A new report released by the National Association of Manufacturers concludes that new crude oil pipeline construction could notably benefit the economy by adding construction and maintenance jobs, in addition to significantly contributing to GDP.
The report takes into account a time period in which crude oil production grew from 5.1 million barrels per day in 2006, to reach 8.7 million barrels per day in 2014.
For 2015, it’s estimated that the total U.S. crude oil production will reach a temporary maximum of 9.3 million b/d before slightly decreasing in 2017.
The impact of pipeline construction on the U.S. Economy is two-fold. The report estimates that there will be roughly $11.57 billion spent in the U.S this year to construct new crude oil transmission pipelines. This will bring with it 164,111 jobs and contribute $15.6 billion to total U.S. GDP. Of these 164,111 jobs, it’s estimated that 13.3% will occur in the manufacturing sector.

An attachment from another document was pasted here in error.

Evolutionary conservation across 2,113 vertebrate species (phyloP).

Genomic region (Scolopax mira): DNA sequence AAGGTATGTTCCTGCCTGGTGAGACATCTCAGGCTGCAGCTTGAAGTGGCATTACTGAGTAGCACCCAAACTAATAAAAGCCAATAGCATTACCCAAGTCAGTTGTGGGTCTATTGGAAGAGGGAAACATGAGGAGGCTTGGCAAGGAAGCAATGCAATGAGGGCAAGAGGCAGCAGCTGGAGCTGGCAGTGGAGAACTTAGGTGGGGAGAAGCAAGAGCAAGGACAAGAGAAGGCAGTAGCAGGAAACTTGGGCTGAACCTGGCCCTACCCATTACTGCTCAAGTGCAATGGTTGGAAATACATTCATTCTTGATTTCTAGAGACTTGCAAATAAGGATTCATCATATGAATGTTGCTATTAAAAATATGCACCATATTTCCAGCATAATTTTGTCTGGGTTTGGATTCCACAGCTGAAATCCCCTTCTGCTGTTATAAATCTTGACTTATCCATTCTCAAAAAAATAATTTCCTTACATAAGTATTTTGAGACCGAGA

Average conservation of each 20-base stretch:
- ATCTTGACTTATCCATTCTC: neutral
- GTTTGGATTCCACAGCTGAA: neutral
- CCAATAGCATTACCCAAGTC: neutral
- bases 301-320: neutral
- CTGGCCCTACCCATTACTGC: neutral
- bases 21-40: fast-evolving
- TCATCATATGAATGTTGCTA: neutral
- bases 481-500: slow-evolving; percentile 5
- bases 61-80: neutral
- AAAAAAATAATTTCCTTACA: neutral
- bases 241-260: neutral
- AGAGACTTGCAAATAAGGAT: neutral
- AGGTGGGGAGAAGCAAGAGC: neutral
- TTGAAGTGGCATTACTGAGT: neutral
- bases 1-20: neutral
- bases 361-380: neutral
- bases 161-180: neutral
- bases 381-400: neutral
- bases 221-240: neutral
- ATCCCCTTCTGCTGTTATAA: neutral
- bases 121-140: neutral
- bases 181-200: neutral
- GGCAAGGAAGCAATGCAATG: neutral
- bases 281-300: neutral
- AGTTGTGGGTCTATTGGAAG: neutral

“Manufacturers benefit from both pipeline construction and pipeline maintenance, and as our network of these crude oil pipelines grows, so does manufacturing opportunity,” commented Ross Eisenberg, NAM VP of Energy and Resources Policy, via a press release. “For manufacturers, this study illustrates yet another reason why the Administration, Congress and our state and local leaders should be encouraging crude oil pipeline investment.”